The Hill

Pakistan's New Sharif, Old Problems

Senior Fellow and Director for South and Central Asia
Shahbaz Sharif waves to supporters outside of the Pakistan Embassy during a protest by the Pakistan Muslim League on November, 7, 2007 in London, England. (Photo by Daniel Berehulak/Getty Images)
Shahbaz Sharif waves to supporters outside of the Pakistan Embassy during a protest by the Pakistan Muslim League on November, 7, 2007 in London, England. (Photo by Daniel Berehulak/Getty Images)

Former cricket star-turned politician Imran Khan, who was voted out by Pakistan’s parliament from the office of prime minister, is back doing what he does best: rabblerousing. Khan is blaming the United States for conspiring to oust him from office, while naming Pakistan’s judiciary and military as co-conspirators.

Khan’s incendiary rhetoric is threatening chaos in Pakistan, a nuclear-armed nation with 200 million people. The new government, headed by Shahbaz Sharif, three-time chief minister of Punjab province, now faces the difficult task of undoing the consequences of Khan’s bombast and incompetence.

Elected in 2018 as a “new broom sweeps clean” celebrity, Khan ended up dividing Pakistanis, mismanaging the economy and undermining Pakistan’s relationships abroad. Even in his last days, his claims of being victim of a foreign conspiracy have injected venom into the veins of an already troubled polity.

Many of Pakistan’s problems are endemic and predate Khan’s term in office. But like many populists, Khan paid little heed to policymaking and described himself as the solution to all problems. His followers saw him as a messiah opposing corrupt traditional politicians. But critics mocked the number of times he spoke about himself and used the words “I, me, mine,” in his longwinded speeches. In one recent 45-minute speech, the total number of first person references was more than 200.

Khan claimed he wanted Pakistan to regain its honor, which had been lost due to dependence of the West, especially the U.S. He lectured everyone about his mixture of Islamic mysticism, hyper-nationalism and “all the nation needs is an honest man like me leading it” ideology.

Describing the Taliban as people who had “broken the shackles of slavery,” Khan went out of his way to criticize the West, without regard for Pakistan’s external economic relations. The U.S. remains Pakistan’s largest export market, while Europe and the United Kingdom are significant investors and trading partners. Khan even managed to annoy Pakistan’s traditional friends and economic benefactors China, Saudi Arabia and United Arab Emirates.

Pakistan has hoped for years to re-align its economy by expanding investments from and trade with China. But Khan failed to attract any new Chinese investment. China even expressed reservations about the competence of Khan’s economic managers in relation to ongoing infrastructure projects under the rubric of the China Pakistan Economic Corridor (CPEC).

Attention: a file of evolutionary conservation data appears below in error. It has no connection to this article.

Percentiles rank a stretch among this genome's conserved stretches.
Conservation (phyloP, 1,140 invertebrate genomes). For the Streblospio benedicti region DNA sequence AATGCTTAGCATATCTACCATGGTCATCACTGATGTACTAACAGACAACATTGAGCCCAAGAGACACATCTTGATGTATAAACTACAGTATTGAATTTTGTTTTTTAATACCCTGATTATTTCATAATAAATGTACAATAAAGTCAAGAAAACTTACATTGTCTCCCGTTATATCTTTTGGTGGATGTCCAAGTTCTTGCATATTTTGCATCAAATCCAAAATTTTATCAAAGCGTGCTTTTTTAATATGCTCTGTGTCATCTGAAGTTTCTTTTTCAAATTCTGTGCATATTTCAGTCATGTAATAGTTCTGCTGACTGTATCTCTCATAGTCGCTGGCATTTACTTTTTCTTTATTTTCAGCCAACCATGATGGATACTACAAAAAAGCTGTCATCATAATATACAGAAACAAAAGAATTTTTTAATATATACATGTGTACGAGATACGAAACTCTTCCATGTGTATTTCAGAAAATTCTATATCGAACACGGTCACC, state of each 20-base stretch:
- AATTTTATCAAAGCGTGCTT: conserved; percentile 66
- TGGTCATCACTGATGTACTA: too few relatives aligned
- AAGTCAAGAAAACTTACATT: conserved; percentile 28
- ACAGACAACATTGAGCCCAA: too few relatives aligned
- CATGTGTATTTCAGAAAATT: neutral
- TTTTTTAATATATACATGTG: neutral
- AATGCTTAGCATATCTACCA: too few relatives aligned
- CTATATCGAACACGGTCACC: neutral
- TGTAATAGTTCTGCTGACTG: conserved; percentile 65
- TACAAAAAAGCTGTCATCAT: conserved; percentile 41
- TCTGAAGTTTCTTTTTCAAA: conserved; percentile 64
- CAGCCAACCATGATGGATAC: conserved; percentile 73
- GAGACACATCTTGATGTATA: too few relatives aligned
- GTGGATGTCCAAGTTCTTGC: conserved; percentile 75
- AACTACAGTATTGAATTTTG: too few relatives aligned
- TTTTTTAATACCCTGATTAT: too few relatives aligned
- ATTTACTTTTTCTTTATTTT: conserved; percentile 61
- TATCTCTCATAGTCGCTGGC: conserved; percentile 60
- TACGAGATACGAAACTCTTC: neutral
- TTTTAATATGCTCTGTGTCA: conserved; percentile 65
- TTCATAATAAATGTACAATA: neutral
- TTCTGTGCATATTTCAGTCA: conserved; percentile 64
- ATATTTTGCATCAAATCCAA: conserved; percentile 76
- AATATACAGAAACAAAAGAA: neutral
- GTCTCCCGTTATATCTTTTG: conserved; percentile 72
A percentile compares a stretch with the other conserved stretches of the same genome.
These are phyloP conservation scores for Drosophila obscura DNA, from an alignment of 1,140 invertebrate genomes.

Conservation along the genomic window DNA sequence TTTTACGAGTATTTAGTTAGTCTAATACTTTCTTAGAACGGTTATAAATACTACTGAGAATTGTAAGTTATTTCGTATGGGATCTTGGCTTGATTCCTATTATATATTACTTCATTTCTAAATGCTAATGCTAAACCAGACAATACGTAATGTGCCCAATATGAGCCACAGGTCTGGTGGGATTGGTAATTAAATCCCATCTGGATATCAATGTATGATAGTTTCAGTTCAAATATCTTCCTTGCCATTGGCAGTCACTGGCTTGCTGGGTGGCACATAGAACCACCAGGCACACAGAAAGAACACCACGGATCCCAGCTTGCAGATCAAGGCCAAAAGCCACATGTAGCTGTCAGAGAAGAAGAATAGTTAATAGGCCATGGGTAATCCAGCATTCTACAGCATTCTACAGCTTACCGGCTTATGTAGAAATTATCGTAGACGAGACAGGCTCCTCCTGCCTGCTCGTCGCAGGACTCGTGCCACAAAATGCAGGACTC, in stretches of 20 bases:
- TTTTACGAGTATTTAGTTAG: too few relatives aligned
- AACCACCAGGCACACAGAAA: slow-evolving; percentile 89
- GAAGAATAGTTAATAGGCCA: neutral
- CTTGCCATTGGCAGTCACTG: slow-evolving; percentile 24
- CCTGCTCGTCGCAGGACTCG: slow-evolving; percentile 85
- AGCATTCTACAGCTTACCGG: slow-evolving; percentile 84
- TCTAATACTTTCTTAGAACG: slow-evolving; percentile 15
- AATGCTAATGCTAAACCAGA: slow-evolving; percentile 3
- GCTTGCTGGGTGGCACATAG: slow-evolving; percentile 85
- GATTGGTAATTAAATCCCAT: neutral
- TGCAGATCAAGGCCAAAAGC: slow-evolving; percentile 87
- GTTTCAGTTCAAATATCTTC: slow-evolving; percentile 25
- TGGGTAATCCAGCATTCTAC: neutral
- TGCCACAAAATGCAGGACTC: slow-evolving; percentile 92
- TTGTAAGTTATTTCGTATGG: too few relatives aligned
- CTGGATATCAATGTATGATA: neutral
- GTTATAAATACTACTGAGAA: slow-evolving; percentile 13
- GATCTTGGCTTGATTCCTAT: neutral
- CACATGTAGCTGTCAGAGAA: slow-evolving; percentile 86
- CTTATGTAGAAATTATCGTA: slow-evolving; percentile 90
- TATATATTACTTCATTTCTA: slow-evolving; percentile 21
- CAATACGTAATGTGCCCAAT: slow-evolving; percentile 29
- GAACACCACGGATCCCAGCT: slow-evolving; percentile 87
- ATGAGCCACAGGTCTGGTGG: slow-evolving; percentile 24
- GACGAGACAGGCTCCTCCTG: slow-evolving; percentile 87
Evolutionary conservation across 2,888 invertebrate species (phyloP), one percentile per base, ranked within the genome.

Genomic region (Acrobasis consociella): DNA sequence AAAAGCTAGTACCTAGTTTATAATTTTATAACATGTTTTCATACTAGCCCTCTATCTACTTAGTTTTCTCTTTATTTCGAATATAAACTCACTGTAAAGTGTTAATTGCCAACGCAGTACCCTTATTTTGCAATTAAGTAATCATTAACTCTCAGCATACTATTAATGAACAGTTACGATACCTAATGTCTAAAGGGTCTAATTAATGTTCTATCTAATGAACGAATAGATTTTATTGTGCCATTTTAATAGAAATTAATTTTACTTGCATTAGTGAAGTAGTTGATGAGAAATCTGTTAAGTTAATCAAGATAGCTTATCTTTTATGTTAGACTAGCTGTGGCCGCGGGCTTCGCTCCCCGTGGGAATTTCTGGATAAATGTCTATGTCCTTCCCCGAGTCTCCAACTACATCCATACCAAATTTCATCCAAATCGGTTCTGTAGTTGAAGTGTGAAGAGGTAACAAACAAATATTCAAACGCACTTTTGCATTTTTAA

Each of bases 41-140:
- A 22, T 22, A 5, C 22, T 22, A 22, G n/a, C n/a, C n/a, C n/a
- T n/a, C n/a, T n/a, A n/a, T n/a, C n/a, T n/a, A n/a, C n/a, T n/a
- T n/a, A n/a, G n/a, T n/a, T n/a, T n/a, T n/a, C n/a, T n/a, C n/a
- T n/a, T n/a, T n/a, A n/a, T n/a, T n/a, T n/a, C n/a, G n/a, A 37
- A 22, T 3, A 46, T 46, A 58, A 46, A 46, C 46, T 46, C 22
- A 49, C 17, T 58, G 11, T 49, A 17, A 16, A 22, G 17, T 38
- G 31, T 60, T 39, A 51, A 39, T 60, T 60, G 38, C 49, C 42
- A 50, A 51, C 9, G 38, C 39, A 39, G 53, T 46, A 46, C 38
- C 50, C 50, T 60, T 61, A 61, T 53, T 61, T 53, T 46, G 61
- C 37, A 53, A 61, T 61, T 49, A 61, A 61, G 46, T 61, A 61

True to his bombastic form, Imran Khan showed up in Moscow to stand beside Vladimir Putin on the day Russian troops invaded Ukraine. The Russia trip made no foreign policy or economic sense and was undertaken against the advice of Pakistan’s military and foreign office. Pakistan’s trade with Russia is a meager $ 200 million, and Putin was no longer in a position to deliver on promises of future oil supplies, investment or trade.

Under Khan, Pakistan’s economy dived into a tailspin, with per-capita GDP declining for the first time in years. Inflation reached double digits. The rupee plunged in value. The stock market never recovered to pre-2017 levels. Khan’s own finance minister, Shaukat Tarin, has now admitted that their government had no economic plan.

The economic mismanagement and poking of Pakistan’s foreign friends in the eye annoyed Pakistan’s all-powerful military, which had helped Khan’s rise as a way of getting rid of traditional politicians who tended to challenge the military’s dominance. Once Khan attempted to interfere with the appointment of the army’s next commander, the military withdrew political support. That, in turn, led to smaller parties in parliament switching support from Khan’s coalition to the opposition.

Instead of resigning after losing a majority in parliament, as is the general practice for prime ministers in parliamentary democracies, Khan tried to block the vote of no confidence against him by claiming that it was part of a conspiracy instigated by the United States. Pakistan’s supreme court ruled against Khan and forced the vote to go through. Khan was ousted from office but is now orchestrating protests.

Khan has a hardcore cult-like following that believes anyone who doesn’t agree with their leader is a traitor to Pakistan and Islam. Khan is also hoping that there are people in the military, especially in the middle ranks, who can be swayed by the sentiment that “Pakistan is under foreign attack” by other means.

The Pakistan military leadership has made it clear that it has seen no evidence of collusion between Khan’s opponents and any foreign power, let alone the United States. The army’s chief of staff, General Qamar Javed Bajwa, has repeatedly indicated that better relations with the U.S. are in Pakistan’s interest. But Khan is unlikely to step back from his false claims and will probably continue to fire up his base, hoping to ride an anti-American wave to success in the next elections.

That makes the task of the new prime minister, who presides over a coalition of disparate parties, all the more difficult. Sharif brings experience in governance and a calm demeanor to the job, which has helped lift the Pakistan rupee and the stock market. But changing the direction of Pakistan – which is often seen internationally as unstable and perennially crisis prone – might not be that easy.

Read in The Hill